Pat Conroys The Water Is Wide: Summary & Analysis by BooksForBreakfastThis guided reading includes:
- Descriptions and Analysis of All Characters
- Chapter Summaries
- Analysis of Prominent Themes
In this colorful and eye-opening memoir, Pat Conroy tells his story of being a schoolteacher for one year on the distant and forgotten Yamacraw Island. As he tries to have a lasting impact on the children, he slowly comes to understand their poverty and the greater inequality of the American education system. This concise Summary & Analysis provides readers with a refresher of the plot elements as well as a closer look at the characters and deeper meanings of the novel.
The Water Is Wide Summary & Study Guide
I had to write this book to explain what happened and how it affected me. When I was severed from the school, I knew I had lost a relationship of infinite and timeless value, and one that I would never know again… During the entire period of my banishment and trial, I wanted to tell Piedmont and Bennington that what was happening between us was not confined to Beaufort, South Carolina. I wanted to tell them about the river that was rising quickly, flooding the marshes and threatening the dry land. I wanted them to know that their day was ending… They were old men and could not accept the new sun rising out of the strange waters. The world was very different now. This looked like the perfect opportunity for me to get rid of my do-gooder tendencies. And so I went to Yamacraw Island.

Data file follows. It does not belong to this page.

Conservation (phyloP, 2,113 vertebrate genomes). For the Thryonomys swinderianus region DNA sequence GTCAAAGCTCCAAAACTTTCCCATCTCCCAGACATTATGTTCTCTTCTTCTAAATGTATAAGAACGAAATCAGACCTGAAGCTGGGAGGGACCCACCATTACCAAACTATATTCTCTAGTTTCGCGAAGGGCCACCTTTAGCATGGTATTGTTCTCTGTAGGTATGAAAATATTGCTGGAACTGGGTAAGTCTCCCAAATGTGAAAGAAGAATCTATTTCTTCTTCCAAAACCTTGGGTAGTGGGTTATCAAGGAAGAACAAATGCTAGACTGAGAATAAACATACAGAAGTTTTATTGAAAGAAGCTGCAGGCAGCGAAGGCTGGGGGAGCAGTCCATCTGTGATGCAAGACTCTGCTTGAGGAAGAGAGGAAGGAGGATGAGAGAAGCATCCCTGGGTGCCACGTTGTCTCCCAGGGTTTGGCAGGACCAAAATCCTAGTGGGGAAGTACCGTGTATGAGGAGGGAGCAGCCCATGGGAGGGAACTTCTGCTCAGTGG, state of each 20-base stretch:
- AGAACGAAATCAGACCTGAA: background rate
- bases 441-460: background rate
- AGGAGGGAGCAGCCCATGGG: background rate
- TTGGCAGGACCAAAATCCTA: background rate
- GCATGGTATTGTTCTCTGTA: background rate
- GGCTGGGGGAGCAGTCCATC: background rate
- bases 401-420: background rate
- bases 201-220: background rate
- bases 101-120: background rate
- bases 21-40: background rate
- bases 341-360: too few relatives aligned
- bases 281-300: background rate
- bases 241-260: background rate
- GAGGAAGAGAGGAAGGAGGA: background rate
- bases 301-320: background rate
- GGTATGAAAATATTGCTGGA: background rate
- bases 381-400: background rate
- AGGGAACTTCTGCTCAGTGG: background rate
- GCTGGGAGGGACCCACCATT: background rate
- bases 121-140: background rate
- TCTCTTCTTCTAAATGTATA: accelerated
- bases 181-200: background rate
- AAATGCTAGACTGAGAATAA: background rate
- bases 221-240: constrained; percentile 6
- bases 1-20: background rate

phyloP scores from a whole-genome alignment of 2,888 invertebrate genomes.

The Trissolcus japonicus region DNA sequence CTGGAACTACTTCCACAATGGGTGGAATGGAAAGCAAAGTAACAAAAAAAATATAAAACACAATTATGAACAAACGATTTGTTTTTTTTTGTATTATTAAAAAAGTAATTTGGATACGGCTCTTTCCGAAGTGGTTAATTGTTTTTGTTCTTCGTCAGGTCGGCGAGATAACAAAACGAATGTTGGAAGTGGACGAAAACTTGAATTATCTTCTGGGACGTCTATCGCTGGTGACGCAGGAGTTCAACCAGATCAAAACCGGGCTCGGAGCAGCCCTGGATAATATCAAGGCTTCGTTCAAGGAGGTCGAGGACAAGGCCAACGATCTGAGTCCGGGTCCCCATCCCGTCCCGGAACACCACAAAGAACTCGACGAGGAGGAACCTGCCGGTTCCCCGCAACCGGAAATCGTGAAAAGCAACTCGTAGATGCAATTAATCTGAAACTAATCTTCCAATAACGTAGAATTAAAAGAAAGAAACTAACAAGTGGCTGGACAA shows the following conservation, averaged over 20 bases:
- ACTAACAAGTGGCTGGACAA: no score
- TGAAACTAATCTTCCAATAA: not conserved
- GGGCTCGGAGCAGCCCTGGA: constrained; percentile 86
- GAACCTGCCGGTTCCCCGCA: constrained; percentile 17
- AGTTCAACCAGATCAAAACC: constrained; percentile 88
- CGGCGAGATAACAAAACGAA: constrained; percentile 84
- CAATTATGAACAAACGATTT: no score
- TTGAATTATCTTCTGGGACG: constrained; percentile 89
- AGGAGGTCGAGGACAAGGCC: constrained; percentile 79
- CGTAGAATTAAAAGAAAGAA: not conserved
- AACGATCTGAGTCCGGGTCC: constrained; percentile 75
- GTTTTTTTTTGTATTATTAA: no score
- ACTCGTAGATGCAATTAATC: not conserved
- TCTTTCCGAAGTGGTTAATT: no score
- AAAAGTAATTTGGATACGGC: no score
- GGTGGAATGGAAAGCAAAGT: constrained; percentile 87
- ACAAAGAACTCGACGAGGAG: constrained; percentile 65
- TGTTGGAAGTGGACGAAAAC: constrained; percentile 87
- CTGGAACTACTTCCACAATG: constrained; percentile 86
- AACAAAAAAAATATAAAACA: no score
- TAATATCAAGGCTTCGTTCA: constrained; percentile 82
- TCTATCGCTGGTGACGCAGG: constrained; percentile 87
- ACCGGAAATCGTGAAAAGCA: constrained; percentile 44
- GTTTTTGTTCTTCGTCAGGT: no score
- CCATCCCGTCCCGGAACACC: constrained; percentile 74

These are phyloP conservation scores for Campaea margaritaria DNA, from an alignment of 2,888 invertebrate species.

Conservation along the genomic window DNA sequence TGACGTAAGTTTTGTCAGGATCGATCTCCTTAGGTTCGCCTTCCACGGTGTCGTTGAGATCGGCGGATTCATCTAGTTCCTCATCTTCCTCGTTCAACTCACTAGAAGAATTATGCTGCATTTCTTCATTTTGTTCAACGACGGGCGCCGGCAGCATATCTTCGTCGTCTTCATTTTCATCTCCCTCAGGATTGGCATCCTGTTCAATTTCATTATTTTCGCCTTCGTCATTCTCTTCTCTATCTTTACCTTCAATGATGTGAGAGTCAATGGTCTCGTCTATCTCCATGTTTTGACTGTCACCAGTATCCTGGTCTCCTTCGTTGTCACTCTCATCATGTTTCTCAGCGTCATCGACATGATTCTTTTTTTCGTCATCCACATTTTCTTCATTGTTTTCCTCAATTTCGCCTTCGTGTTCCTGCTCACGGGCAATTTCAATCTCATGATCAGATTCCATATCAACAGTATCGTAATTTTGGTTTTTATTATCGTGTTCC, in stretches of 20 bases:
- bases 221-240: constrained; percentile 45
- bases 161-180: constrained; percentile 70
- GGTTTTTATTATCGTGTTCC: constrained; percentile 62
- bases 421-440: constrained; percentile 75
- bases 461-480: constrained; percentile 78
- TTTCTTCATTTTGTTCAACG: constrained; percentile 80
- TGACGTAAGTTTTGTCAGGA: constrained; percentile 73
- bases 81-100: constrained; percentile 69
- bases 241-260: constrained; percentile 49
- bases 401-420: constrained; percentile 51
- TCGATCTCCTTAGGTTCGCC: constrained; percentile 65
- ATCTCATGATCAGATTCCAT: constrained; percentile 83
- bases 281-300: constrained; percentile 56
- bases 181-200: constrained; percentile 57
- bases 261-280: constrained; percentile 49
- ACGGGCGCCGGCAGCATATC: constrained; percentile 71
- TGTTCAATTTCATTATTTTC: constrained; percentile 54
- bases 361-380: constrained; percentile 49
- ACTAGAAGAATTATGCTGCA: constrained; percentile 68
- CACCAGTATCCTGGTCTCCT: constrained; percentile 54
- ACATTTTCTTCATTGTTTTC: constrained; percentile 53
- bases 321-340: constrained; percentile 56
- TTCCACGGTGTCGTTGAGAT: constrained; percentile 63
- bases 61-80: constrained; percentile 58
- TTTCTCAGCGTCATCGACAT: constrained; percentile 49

This Study Guide consists of approximately 41 pages of chapter summaries, quotes, character analysis, themes, and more - everything you need to sharpen your knowledge of The Water Is Wide. The Water is Wide is the story of Pat Conroy's experiences teaching for two years on the.
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The book is sometimes identified as nonfiction  and other times identified as a novel. Yamacraw is a poor island lacking bridges and having little infrastructure. The book details Conroy's efforts to communicate with the islanders, who are nearly all directly descended from slaves and who have had little contact with the mainland or its people. He struggles to find ways to reach his students, ages 10 to 13, some of whom are illiterate or innumerate, and all of whom know little of the world beyond Yamacraw. Conroy called "Conrack" by most of the students does battle with the principal, Mrs. Brown, over his unconventional teaching methods and with the administrators of the school district, whom he accuses of ignoring the problems at the Yamacraw school. A film adaptation, titled Conrack , was created in , starring Jon Voight.